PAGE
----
Opinion | Our gun laws were built on fantasy and terror

Betty Q. Hixson
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Those who designed and built America’s horrifying status quo on guns are now begging us to talk about anything else. We must not “politicize” the latest mass shooting, they say, by exploring what made it possible and what policies we might change to make such massacres less likely in the future.

But to imagine something different, we have to understand the ideology that created our current legal regime. It was constructed on a foundation of fantasy and terror, one that elevates imaginary threats and decrees that our response to those threats can only be confronted by each of us alone, never through the institutions we create or the government that represents us.

No, only the isolated, heavily armed, perpetually terrified individual can hope to keep his family safe — so don’t even think about changing the laws, unless it’s to put more guns in more people’s hands.

What kind of fantasies are we talking about? The most important is that the U.S. government — the one designed by those sainted Framers whose genius conservatives praise so often — is always moments away from devolving into totalitarian oppression, and all that keeps it from happening is its fear of an armed populace ready to start killing soldiers and cops.

So after the killings in Uvalde, Tex., a Florida state representative tweeted an explicit threat to kill the president of the United States: “I have news for the embarrassment that claims to be our President — try to take our guns and you’ll learn why the Second Amendment was written in the first place.”

This idea is not unusual at all; gun advocates are forever claiming that their gun rights are the only thing that keeps America from turning into Nazi Germany. Or as Republican Senate candidate Blake Masters puts it in an ad, “Without gun rights, before long, you have no rights.”

Oddly, they never explain why countries such as England, France, Denmark, and every other liberal democracy haven’t devolved into brutal dictatorship despite their relatively unarmed populations.

The next fantasy, the one that guides so many of those deeply immersed in gun culture, is that of an impending assault that can only be met with sufficient firepower. Why do I need all these semiautomatic rifles, weapons designed to kill human beings in war? Because of the home invaders, the terrorists, the gangbangers coming to kill me and my family.

This idea of a world of chaotic violence saturates conservative media (where antifa and Black Lives Matter are forever burning down cities and coming to destroy your community) and the rhetoric of gun groups and gun enthusiasts. It’s absolutely central to that message that no collective or governmental response will protect you and your family. The cops won’t get there fast enough, laws don’t stop “the bad guys,” and in the end you are atomized and alone, left to either kill or be killed.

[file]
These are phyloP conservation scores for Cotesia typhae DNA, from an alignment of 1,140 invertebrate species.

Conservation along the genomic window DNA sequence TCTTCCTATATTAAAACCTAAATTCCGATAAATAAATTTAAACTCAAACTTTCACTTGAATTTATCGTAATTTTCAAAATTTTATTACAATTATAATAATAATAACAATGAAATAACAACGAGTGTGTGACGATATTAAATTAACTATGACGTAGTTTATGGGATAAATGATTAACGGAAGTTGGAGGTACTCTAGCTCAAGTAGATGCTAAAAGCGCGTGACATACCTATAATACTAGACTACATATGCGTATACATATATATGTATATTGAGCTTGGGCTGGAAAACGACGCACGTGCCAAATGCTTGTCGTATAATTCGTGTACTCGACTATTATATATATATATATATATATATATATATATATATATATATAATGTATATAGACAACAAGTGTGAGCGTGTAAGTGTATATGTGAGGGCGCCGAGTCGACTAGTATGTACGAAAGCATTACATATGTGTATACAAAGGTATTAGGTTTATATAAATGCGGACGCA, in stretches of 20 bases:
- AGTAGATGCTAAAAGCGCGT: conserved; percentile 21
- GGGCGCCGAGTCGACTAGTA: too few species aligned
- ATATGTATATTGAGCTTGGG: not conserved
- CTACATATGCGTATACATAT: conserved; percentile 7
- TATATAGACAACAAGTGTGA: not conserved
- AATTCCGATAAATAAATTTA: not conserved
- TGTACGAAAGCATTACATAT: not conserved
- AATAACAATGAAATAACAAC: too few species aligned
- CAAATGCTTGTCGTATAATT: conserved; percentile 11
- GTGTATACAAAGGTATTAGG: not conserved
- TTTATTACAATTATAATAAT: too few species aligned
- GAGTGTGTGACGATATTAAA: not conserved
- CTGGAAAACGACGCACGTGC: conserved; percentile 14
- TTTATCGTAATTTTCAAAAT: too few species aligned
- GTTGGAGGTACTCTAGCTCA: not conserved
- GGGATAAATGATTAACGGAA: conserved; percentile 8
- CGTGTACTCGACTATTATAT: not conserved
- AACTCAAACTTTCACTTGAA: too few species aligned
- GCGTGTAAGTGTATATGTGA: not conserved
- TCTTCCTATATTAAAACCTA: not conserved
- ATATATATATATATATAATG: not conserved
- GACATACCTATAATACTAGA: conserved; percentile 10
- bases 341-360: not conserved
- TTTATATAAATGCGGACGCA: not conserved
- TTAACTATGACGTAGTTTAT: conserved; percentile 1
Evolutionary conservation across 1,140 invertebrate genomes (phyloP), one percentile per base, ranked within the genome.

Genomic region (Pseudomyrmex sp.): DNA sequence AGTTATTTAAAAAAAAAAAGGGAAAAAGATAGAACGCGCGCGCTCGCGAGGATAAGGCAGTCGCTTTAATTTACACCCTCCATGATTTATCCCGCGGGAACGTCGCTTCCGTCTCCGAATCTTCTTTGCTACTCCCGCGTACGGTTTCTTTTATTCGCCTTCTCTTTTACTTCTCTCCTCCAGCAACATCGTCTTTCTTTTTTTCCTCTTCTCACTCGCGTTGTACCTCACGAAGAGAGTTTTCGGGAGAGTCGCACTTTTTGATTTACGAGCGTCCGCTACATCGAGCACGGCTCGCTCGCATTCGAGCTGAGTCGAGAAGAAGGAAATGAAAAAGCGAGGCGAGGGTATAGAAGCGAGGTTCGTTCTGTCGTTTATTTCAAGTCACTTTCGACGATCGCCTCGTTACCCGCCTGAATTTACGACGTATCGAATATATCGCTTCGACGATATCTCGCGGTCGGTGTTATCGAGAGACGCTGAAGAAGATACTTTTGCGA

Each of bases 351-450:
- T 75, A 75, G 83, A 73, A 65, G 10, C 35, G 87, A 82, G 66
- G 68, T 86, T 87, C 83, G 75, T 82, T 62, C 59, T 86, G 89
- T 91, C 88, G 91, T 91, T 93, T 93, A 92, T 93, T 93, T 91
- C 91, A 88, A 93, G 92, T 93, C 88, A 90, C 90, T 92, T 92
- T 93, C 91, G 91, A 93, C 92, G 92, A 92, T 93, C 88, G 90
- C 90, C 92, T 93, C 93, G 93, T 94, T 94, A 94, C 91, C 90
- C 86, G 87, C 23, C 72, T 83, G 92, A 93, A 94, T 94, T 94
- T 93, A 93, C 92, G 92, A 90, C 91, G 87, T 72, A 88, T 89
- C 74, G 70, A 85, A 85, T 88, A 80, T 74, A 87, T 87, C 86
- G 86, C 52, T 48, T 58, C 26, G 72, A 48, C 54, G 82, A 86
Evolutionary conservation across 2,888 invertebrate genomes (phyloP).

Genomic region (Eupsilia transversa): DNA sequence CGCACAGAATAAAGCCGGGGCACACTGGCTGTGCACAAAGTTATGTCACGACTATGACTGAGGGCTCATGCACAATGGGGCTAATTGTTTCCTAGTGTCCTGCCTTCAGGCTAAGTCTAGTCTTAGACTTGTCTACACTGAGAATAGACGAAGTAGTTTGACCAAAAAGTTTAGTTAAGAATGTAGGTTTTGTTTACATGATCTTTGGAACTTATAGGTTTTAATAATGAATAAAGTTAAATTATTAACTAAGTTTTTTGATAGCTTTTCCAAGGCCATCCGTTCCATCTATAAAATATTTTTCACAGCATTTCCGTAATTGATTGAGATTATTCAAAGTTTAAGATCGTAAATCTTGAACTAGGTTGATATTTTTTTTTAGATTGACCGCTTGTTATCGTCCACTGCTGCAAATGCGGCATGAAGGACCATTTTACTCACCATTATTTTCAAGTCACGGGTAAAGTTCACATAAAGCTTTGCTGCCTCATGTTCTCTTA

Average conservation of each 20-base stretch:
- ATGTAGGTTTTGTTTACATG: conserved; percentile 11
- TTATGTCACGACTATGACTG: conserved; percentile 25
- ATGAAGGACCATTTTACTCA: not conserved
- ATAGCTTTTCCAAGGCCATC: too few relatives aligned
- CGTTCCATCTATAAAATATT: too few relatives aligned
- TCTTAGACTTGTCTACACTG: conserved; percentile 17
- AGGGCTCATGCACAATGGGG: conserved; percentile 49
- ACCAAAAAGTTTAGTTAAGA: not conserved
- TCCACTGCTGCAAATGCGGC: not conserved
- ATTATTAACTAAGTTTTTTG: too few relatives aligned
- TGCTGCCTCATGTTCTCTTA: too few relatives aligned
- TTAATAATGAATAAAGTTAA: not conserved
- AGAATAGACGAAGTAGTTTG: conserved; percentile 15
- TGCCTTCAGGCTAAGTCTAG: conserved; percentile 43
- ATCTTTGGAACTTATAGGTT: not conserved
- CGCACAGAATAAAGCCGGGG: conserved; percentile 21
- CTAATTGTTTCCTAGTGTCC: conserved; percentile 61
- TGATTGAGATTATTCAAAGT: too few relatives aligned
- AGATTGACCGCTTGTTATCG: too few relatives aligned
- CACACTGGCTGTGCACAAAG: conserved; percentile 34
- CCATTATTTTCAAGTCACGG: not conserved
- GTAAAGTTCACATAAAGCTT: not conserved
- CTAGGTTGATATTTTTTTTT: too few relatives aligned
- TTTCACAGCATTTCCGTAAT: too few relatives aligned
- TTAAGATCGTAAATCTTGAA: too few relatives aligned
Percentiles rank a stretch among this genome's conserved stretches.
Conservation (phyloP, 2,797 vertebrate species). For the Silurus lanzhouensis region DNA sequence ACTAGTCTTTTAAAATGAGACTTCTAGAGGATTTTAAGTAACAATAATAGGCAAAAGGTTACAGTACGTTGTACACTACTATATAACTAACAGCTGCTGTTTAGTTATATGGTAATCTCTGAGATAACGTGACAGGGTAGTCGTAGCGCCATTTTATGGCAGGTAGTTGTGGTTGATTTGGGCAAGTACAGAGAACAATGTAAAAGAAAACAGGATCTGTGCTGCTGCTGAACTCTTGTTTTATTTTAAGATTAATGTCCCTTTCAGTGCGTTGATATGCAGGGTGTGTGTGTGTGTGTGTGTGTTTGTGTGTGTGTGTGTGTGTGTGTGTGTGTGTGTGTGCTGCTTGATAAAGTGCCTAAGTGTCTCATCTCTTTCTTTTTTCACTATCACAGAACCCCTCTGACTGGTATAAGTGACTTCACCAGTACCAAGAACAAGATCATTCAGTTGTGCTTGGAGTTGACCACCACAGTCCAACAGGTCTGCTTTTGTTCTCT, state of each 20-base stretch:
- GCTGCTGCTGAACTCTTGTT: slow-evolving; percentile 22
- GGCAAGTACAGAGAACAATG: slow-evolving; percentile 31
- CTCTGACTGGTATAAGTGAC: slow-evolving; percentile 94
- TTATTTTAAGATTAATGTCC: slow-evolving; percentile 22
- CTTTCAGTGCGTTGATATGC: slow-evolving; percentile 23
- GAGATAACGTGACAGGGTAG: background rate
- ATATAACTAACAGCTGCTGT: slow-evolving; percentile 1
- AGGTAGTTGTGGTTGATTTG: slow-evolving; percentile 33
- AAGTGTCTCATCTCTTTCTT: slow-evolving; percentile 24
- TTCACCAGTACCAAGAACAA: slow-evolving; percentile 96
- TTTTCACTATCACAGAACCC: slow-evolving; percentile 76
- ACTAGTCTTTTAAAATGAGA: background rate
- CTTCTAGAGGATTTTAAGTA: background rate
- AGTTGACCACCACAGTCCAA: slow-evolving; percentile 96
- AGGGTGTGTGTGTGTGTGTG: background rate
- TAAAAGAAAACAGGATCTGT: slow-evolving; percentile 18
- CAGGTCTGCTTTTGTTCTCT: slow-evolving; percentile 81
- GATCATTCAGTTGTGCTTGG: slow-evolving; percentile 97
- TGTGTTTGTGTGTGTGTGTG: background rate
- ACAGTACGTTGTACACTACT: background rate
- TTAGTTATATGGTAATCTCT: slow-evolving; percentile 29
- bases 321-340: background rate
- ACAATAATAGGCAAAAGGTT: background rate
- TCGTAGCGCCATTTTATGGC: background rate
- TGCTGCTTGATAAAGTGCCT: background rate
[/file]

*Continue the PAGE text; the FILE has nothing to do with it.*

The tragic irony is that when this fantasy is the guiding principle of law, it creates its own justification and a version of its own reality. Since it’s so easy for anyone to get an AR-15, you need one too. Since you never know when somebody might cut you off in traffic or be rude to you at the Starbucks, everyone should be allowed to carry a gun, no permit or training required.

The only thing that stops a bad guy with a gun is a good guy with a gun. If that turns out not to be true — as it wasn’t in Buffalo or Uvalde — then the answer must be more and more guns.

The political implication is obvious: It’s not worth even trying to craft any kind of policy solution to gun violence. As Texas Attorney General Ken Paxton — allegedly the state’s top law enforcement official — said after the Uvalde massacre, laws are pointless.

“People that are shooting people, that are killing kids, they’re not following murder laws. They’re not going to follow gun laws,” he told Newsmax. Though in fact, the Uvalde shooter did follow gun laws: He waited until his 18th birthday to legally purchase the rifle he used to kill those children.

Or as Fox News’s Sean Hannity put it, anyone who wants gun restrictions should answer this question: “What are you going to do if somebody breaks into your home in the dark of night and wants to bring harm to you and your family?” The nightmare is coming, and no one but you and your gun can stop it.

I know the objection many people will have: “I’m a safe and responsible gun owner. I don’t think I’m going to confront a terrorist strike team at my local supermarket. I have no problem with reasonable gun regulations.” There are millions of people about whom that’s true. But they’re not the ones setting the agenda of the Republican Party, and they’re not the ones whose beliefs have guided our laws.

It’s their fantasy world of horror and fear that gave us the laws we have now. And they’ll do everything they can to keep it that way.


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